In Search of Wieses: Fehmarn, Germany

Since it has been awhile since I’ve done any international travel, I decided it was time to start exploring again. This also seemed like an opportune time since I recently finished my year-long internship in Hillsboro, Illinois, graduated with my MS from Western Illinois University, and am currently in the middle of a fruitless job search.

In talking to my mom, she mentioned again how she always thought it would be neat to go to Germany – and I said, “OK, let’s go.” Fast forward a few months and here we are in Germany, trying to find our roots. Using FamilySearch and other genealogical information, we were able to find out where exactly(ish) our ancestors came from in Germany and began to plan our trip around those places. The first place we visited was the island of Fehmarn, the ancestral home of the Wieses (my maternal grandfather’s family).

Fehmarn is an island located just off the northeastern coast of Germany in the Baltic Sea. This island is a popular summer destination, and its claim to fame is that it was the site of Jimi Hendrix’s last concert. Looking through the available information on both our family history and the island in general, we decided to stay in Burg auf Fehmarn and make a day trip to Puttgarten and Bannesdorf, where several of the Wieses were born, married, and died.


Fehmarn countryside

We arrived in Hamburg and easily got into the town center and the main train station. In order to get to Fehmarn, we needed to transfer at Lubeck. We got to Lubeck no problem but ended up getting on a train going to Copenhagen that only made limited stops – and Burg auf Fehmarn was not one of them. So we got off this second train at Oldenburg in Holstein and hung out at the train station for a while before catching a train the last 20 minutes to Fehmarn. The countryside around the area was very peaceful, and in many ways reminscent of Iowa: flat and dotted with small towns and farms. It also looked like Iowa in an unexpected way: large numbers of huge, modern windmalls. Finally, we arrived in Burg and realized why there were so many windmills that always seemed to be turning. The weather was cold but not unbearable, but the wind made it seem that much colder.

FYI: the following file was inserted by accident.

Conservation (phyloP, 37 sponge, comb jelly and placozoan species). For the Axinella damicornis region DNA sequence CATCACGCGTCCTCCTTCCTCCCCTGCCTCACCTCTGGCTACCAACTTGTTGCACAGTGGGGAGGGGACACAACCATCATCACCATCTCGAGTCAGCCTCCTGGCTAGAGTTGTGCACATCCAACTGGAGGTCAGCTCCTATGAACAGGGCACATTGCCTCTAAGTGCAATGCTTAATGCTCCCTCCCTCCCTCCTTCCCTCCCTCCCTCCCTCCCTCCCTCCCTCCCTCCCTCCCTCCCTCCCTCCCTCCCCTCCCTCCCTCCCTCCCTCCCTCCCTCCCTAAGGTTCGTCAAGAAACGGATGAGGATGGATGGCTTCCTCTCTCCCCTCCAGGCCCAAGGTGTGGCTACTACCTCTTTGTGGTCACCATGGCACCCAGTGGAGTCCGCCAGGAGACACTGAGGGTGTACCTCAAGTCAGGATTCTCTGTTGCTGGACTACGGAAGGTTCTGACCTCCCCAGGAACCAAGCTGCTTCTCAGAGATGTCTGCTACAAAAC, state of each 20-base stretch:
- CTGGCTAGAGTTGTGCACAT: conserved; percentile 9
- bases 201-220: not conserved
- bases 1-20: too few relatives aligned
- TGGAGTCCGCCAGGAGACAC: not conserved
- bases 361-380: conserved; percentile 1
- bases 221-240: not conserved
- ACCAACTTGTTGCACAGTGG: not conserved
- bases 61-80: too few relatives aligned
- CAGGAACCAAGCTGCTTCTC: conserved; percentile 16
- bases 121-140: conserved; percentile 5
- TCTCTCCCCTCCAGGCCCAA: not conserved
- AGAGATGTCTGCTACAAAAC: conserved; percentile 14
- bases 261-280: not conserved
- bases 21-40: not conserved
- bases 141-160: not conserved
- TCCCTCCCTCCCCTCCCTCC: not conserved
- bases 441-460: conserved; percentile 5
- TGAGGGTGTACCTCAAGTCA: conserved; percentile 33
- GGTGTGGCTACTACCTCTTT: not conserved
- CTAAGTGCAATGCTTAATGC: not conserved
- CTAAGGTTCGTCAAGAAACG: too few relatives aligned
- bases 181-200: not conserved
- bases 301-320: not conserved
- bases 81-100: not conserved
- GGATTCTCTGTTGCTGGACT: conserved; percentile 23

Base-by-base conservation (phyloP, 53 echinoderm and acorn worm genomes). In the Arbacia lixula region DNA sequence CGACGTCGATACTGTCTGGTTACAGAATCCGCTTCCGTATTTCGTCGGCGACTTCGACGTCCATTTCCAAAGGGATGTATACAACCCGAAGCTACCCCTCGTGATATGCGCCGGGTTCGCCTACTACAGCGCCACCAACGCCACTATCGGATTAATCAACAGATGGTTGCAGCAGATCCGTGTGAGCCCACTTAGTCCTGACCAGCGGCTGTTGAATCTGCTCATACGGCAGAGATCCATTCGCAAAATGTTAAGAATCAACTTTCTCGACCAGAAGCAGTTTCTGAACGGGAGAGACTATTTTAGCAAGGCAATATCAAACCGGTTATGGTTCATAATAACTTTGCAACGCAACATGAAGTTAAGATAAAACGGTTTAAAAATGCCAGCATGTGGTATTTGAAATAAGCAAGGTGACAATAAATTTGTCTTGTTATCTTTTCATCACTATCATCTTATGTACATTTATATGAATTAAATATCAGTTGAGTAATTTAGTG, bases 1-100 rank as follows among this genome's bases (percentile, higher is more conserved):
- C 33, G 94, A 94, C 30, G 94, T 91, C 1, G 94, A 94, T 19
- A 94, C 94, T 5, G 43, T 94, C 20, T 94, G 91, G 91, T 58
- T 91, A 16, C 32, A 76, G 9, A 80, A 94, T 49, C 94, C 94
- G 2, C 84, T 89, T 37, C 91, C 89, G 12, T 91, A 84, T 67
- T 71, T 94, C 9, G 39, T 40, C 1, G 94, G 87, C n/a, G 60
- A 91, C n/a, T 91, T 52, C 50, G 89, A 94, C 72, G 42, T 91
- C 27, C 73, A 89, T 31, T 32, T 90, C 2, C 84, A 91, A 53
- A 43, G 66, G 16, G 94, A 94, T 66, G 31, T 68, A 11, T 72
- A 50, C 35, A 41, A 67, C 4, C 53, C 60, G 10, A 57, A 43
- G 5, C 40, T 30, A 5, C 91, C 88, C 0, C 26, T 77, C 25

Fehmarn Weihnachtwochen

After a late lunch at the Pfannkuchenhaus (roughly Pancake Houseand had our first real
taste of Fehmarnsche food. After checking into our hotel and freshening up, we headed out into town. Luckily for us, unlike most German Christmas markets, the Weihnachtswochen in Fehmarn was still open for the season. We stopped by the market and shopped a bit, including drinking a cup of gluwien, the tradtional German hot spiced wine. The Fehmarn Weihnachtswochen is smaller than many Christmas markets, but featured a good variety of booths, the majority of which were selling food and drinks from Germany, Finland, Denmark, and Sweden.

Since we ate a late lunch, we decided to stick witha light supper at the market and tried our first taste of currywurst. Currywurst is incredibly popular throughout Germany, and consists of a bratwurst sliced into pieces coated in a spiced ketchup sauce and curry powder. It was pretty good, but not something I am eager to have again. However, currywurst vary a lot by place and by creator, so I might have to give it another try before leaving Germany.

After a long day (two days?) of travel, we decided to call it an early night and went back to our hotel in order to be ready to start our next adventure in the morning.


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